Does my child need an eye exam?

Sarah Williams, OD, a pediatric optometrist at NECO’s Eye Care Center, answers questions parents or caregivers frequently have about children’s eye exams.

Baby’s first…eye exam?

Of all the milestones in a baby’s first year, an eye exam isn’t usually at the top of the list—or even on the list at all. But Dr. Williams recommends following the American Optometric Association’s guidelines and scheduling that first exam between six and 12 months old. 

This should be a comprehensive exam that includes a dilation, to assess the health of the eye as well as any vision or eye alignment problems. If everything checks out okay, the next exam should be between ages 3 and 5, or before the child starts kindergarten, and every one to two years after that.

Is there anything I should be watching for?

Along with more obvious problems like a turned eye, if your child is squinting, holding objects close to their face, favoring one eye, consistently turning their head to look at something, or not seeing objects well, it’s time to make an appointment. If your child is not reaching all age-appropriate developmental milestones, definitely schedule a comprehensive eye exam.

Older children may complain of headaches, avoid reading, or struggle in school, but Dr. Williams points out that children may not tell you if their vision is blurry because what they’re seeing is normal to them. A family history of a turned eye or high prescription also warrants early and regular appointments.

doctor examines a baby's eyes while baby sits on woman's lap in exam room      Young child in optometry chair with glasses smiling toward parent.
Does my child need to see a pediatric optometrist?

Pediatric optometrists typically have more training and experience testing for children’s issues. While all optometrists are qualified to examine children, pediatric optometrists are usually more comfortable performing objective evaluations—testing without feedback from the patient—especially important with young children who aren’t yet talking or reading.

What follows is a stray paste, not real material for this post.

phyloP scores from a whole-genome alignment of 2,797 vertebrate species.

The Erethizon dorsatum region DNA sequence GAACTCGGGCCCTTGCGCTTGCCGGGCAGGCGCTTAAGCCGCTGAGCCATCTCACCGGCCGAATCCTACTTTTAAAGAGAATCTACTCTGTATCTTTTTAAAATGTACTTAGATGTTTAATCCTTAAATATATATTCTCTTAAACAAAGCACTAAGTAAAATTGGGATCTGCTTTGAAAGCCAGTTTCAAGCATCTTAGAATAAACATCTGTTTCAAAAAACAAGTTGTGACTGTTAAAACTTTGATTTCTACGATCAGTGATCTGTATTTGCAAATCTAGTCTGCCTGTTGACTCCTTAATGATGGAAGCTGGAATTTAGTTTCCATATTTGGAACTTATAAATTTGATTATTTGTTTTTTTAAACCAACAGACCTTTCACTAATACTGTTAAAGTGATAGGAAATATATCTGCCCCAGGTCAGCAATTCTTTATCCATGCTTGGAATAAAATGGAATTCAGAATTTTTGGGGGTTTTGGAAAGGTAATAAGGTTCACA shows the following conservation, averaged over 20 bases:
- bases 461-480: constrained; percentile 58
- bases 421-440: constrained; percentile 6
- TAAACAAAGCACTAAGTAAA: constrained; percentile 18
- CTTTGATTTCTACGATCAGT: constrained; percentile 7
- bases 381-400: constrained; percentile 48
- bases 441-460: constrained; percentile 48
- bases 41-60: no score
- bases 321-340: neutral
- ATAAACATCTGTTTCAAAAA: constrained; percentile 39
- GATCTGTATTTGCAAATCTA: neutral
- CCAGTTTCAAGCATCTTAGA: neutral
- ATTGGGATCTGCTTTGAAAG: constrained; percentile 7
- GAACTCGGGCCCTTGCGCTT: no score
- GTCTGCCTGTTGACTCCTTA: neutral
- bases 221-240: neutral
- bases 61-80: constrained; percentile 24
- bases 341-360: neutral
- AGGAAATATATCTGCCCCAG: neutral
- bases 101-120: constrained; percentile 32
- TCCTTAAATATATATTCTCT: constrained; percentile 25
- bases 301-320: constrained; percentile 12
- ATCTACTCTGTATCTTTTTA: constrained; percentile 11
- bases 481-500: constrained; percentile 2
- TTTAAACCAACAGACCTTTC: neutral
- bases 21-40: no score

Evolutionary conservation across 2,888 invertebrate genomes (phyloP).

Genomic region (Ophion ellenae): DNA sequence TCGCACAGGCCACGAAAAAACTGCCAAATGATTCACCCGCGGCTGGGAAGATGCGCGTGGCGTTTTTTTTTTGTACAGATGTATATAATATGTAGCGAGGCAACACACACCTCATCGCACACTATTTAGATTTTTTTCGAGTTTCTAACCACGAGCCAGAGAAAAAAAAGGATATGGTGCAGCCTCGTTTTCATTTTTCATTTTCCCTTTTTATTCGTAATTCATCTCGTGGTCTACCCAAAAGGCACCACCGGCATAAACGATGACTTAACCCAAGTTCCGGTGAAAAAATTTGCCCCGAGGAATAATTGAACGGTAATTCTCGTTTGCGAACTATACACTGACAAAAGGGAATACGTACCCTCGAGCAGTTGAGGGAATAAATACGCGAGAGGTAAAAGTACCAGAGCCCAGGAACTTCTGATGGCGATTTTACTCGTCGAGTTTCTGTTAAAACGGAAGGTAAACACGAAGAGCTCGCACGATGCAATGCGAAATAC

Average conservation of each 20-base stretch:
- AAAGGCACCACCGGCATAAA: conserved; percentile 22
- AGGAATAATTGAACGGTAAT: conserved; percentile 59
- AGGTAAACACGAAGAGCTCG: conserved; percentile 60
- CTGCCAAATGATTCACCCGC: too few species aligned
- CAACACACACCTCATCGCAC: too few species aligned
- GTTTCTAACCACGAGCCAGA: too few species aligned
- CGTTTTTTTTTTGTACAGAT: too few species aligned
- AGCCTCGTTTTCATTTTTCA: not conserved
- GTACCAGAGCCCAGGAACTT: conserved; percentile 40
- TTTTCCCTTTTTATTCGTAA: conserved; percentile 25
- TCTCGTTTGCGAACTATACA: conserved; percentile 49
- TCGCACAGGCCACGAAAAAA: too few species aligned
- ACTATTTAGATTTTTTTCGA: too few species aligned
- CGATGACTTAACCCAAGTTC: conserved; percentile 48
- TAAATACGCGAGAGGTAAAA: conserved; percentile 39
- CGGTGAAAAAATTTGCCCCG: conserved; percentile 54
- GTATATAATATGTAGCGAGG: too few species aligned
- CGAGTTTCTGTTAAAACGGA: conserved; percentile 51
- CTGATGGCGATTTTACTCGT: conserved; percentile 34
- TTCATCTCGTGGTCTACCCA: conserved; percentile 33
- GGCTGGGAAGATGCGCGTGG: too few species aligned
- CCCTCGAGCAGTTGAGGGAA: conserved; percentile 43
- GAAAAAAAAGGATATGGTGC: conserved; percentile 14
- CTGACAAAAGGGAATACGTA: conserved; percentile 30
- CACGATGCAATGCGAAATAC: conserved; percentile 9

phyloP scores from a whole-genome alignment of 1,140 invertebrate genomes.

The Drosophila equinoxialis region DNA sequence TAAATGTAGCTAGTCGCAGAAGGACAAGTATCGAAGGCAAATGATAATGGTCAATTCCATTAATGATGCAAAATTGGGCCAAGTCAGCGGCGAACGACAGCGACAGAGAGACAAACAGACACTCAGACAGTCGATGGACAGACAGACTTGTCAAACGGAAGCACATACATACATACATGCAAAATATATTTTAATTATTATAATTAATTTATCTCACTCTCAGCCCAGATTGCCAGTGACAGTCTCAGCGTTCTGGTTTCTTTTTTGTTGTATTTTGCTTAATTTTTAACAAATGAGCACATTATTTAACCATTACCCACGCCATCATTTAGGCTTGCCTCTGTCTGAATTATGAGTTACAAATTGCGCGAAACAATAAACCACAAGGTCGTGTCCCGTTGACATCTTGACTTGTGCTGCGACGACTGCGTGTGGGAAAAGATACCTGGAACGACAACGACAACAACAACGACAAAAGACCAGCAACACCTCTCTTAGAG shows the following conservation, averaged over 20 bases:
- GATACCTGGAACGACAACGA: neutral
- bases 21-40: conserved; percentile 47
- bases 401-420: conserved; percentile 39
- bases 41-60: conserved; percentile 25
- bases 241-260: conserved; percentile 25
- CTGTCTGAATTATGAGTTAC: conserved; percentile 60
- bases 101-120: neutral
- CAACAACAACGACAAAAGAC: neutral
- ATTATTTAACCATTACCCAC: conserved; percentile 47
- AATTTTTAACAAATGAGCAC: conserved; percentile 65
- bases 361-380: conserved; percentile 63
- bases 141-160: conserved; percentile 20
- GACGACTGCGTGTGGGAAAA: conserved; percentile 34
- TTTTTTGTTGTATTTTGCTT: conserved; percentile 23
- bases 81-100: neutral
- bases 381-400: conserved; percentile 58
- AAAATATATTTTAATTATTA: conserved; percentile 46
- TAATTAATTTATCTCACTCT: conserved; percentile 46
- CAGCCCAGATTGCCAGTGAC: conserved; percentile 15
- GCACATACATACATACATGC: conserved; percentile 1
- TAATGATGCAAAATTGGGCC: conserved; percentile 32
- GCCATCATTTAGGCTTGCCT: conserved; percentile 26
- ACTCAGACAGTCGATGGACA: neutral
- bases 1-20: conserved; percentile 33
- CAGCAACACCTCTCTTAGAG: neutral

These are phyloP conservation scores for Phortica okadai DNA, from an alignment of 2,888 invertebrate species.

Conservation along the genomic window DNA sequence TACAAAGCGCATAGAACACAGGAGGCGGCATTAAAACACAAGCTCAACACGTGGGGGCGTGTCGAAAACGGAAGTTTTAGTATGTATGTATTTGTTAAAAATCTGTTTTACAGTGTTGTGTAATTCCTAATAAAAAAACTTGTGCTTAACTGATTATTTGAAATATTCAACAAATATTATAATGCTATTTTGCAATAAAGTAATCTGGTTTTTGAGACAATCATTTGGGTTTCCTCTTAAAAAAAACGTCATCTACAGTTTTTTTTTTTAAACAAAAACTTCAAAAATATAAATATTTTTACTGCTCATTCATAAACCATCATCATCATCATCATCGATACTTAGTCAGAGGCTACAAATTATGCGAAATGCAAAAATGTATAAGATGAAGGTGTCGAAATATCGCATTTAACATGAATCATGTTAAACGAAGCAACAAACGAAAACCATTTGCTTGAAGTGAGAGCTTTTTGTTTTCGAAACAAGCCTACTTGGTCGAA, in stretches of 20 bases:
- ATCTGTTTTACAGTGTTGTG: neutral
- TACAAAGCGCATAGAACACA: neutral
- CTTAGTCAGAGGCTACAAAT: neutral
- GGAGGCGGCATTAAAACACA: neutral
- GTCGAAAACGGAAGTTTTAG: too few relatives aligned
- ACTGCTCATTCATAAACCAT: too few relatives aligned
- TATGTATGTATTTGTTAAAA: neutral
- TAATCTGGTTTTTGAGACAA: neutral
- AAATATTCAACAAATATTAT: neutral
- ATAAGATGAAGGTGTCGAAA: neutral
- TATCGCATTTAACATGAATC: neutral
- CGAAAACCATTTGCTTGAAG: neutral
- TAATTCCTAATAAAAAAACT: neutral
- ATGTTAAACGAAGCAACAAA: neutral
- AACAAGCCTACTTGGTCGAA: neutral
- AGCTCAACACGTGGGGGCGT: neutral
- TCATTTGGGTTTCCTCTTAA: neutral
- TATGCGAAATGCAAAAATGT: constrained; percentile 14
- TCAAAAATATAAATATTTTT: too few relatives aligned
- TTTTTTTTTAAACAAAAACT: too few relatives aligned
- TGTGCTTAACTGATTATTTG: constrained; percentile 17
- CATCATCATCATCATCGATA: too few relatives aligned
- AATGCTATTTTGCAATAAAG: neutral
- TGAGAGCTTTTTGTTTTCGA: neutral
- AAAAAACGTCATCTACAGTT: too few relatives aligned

Dr. Williams recognizes that not everyone has access to a pediatric optometrist, but particularly in cases where the child is experiencing vision or developmental problems, it’s worth trying to find one if possible. 

“There are a lot of great primary care optometrists that see children,” she emphasizes, “but pediatric optometrists typically have more experience evaluating more functional aspects of vision (eye teaming, eye tracking, eye focusing) as opposed to just the health and glasses prescription part.”

My child passed their school screening. Do they still need an eye exam?

The short answer is yes. Vision screenings, whether at school or a pediatrician’s office, are fine for picking up certain problems like a high or asymmetric glasses prescription. Yet, they’re only meant to flag issues so the child can be referred to an eye doctor for further evaluation. Unfortunately, screenings often miss a large amount of farsightedness and are unable to evaluate the health of the eye or things like binocular vision status (how well the eyes are working as a team). A child might see 20/20 but still have vision issues; a comprehensive exam done by an optometrist will catch more issues with both vision and the eye itself. 

The earlier a child’s vision issues can be identified and addressed, the more likely a successful outcome can be reached. “When in doubt,” Dr. Williams advises, “schedule a comprehensive eye exam with an optometrist.”